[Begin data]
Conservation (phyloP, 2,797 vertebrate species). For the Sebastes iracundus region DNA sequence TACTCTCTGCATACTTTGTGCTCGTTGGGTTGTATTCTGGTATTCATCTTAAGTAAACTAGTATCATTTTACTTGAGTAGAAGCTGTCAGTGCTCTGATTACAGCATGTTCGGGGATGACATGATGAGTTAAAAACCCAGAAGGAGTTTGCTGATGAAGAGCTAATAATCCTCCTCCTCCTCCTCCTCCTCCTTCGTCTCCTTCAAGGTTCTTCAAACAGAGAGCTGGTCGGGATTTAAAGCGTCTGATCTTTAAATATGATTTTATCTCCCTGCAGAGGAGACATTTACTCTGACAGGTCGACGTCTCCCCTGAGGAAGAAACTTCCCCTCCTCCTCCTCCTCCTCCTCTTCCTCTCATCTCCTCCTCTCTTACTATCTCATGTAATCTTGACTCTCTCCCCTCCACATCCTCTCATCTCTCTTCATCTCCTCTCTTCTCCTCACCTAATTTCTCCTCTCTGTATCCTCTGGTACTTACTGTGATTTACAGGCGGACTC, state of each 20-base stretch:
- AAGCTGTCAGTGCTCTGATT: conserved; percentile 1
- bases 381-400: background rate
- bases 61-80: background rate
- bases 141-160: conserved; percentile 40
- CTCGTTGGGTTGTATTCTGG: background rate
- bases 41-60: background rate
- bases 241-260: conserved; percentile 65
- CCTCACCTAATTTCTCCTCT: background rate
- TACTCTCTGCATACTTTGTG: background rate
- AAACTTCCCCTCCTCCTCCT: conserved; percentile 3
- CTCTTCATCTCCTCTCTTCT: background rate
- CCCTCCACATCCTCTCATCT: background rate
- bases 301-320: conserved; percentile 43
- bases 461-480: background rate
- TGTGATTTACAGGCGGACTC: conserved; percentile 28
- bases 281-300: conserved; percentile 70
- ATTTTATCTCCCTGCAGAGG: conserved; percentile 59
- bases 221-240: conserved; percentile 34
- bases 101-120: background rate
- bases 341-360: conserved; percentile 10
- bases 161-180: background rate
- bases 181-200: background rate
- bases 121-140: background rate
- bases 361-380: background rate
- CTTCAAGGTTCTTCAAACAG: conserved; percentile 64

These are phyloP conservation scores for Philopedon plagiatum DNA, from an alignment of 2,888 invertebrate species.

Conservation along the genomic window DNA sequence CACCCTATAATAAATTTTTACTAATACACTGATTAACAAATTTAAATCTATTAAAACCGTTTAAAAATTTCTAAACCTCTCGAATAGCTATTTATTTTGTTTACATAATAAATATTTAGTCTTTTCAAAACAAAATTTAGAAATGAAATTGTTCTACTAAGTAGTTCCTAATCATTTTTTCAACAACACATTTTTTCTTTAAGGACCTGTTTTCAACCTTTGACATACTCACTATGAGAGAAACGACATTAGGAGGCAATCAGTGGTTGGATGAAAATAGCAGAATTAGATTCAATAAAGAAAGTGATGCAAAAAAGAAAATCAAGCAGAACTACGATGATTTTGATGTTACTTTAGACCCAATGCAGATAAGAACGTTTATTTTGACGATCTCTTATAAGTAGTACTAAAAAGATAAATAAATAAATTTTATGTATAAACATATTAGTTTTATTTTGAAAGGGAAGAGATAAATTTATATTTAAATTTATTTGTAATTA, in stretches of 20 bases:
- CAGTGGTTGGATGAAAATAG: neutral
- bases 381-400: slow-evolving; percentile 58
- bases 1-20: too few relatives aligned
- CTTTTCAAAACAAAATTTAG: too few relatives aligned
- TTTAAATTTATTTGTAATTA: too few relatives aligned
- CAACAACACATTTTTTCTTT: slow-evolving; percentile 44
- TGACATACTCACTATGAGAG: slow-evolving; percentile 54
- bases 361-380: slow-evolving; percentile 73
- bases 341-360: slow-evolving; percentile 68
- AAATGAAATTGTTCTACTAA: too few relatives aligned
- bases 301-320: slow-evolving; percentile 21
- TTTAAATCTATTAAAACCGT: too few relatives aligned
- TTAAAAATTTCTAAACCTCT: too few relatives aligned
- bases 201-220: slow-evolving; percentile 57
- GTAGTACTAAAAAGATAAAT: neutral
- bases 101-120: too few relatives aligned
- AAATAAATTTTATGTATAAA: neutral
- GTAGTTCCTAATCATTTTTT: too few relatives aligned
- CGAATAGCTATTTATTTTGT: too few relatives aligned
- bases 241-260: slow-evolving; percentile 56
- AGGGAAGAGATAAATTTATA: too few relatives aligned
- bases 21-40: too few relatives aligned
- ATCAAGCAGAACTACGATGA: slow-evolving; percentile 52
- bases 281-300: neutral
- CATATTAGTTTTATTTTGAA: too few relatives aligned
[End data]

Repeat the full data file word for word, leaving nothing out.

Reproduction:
Conservation (phyloP, 2,797 vertebrate species). For the Sebastes iracundus region DNA sequence TACTCTCTGCATACTTTGTGCTCGTTGGGTTGTATTCTGGTATTCATCTTAAGTAAACTAGTATCATTTTACTTGAGTAGAAGCTGTCAGTGCTCTGATTACAGCATGTTCGGGGATGACATGATGAGTTAAAAACCCAGAAGGAGTTTGCTGATGAAGAGCTAATAATCCTCCTCCTCCTCCTCCTCCTCCTTCGTCTCCTTCAAGGTTCTTCAAACAGAGAGCTGGTCGGGATTTAAAGCGTCTGATCTTTAAATATGATTTTATCTCCCTGCAGAGGAGACATTTACTCTGACAGGTCGACGTCTCCCCTGAGGAAGAAACTTCCCCTCCTCCTCCTCCTCCTCCTCTTCCTCTCATCTCCTCCTCTCTTACTATCTCATGTAATCTTGACTCTCTCCCCTCCACATCCTCTCATCTCTCTTCATCTCCTCTCTTCTCCTCACCTAATTTCTCCTCTCTGTATCCTCTGGTACTTACTGTGATTTACAGGCGGACTC, state of each 20-base stretch:
- AAGCTGTCAGTGCTCTGATT: conserved; percentile 1
- bases 381-400: background rate
- bases 61-80: background rate
- bases 141-160: conserved; percentile 40
- CTCGTTGGGTTGTATTCTGG: background rate
- bases 41-60: background rate
- bases 241-260: conserved; percentile 65
- CCTCACCTAATTTCTCCTCT: background rate
- TACTCTCTGCATACTTTGTG: background rate
- AAACTTCCCCTCCTCCTCCT: conserved; percentile 3
- CTCTTCATCTCCTCTCTTCT: background rate
- CCCTCCACATCCTCTCATCT: background rate
- bases 301-320: conserved; percentile 43
- bases 461-480: background rate
- TGTGATTTACAGGCGGACTC: conserved; percentile 28
- bases 281-300: conserved; percentile 70
- ATTTTATCTCCCTGCAGAGG: conserved; percentile 59
- bases 221-240: conserved; percentile 34
- bases 101-120: background rate
- bases 341-360: conserved; percentile 10
- bases 161-180: background rate
- bases 181-200: background rate
- bases 121-140: background rate
- bases 361-380: background rate
- CTTCAAGGTTCTTCAAACAG: conserved; percentile 64

These are phyloP conservation scores for Philopedon plagiatum DNA, from an alignment of 2,888 invertebrate species.

Conservation along the genomic window DNA sequence CACCCTATAATAAATTTTTACTAATACACTGATTAACAAATTTAAATCTATTAAAACCGTTTAAAAATTTCTAAACCTCTCGAATAGCTATTTATTTTGTTTACATAATAAATATTTAGTCTTTTCAAAACAAAATTTAGAAATGAAATTGTTCTACTAAGTAGTTCCTAATCATTTTTTCAACAACACATTTTTTCTTTAAGGACCTGTTTTCAACCTTTGACATACTCACTATGAGAGAAACGACATTAGGAGGCAATCAGTGGTTGGATGAAAATAGCAGAATTAGATTCAATAAAGAAAGTGATGCAAAAAAGAAAATCAAGCAGAACTACGATGATTTTGATGTTACTTTAGACCCAATGCAGATAAGAACGTTTATTTTGACGATCTCTTATAAGTAGTACTAAAAAGATAAATAAATAAATTTTATGTATAAACATATTAGTTTTATTTTGAAAGGGAAGAGATAAATTTATATTTAAATTTATTTGTAATTA, in stretches of 20 bases:
- CAGTGGTTGGATGAAAATAG: neutral
- bases 381-400: slow-evolving; percentile 58
- bases 1-20: too few relatives aligned
- CTTTTCAAAACAAAATTTAG: too few relatives aligned
- TTTAAATTTATTTGTAATTA: too few relatives aligned
- CAACAACACATTTTTTCTTT: slow-evolving; percentile 44
- TGACATACTCACTATGAGAG: slow-evolving; percentile 54
- bases 361-380: slow-evolving; percentile 73
- bases 341-360: slow-evolving; percentile 68
- AAATGAAATTGTTCTACTAA: too few relatives aligned
- bases 301-320: slow-evolving; percentile 21
- TTTAAATCTATTAAAACCGT: too few relatives aligned
- TTAAAAATTTCTAAACCTCT: too few relatives aligned
- bases 201-220: slow-evolving; percentile 57
- GTAGTACTAAAAAGATAAAT: neutral
- bases 101-120: too few relatives aligned
- AAATAAATTTTATGTATAAA: neutral
- GTAGTTCCTAATCATTTTTT: too few relatives aligned
- CGAATAGCTATTTATTTTGT: too few relatives aligned
- bases 241-260: slow-evolving; percentile 56
- AGGGAAGAGATAAATTTATA: too few relatives aligned
- bases 21-40: too few relatives aligned
- ATCAAGCAGAACTACGATGA: slow-evolving; percentile 52
- bases 281-300: neutral
- CATATTAGTTTTATTTTGAA: too few relatives aligned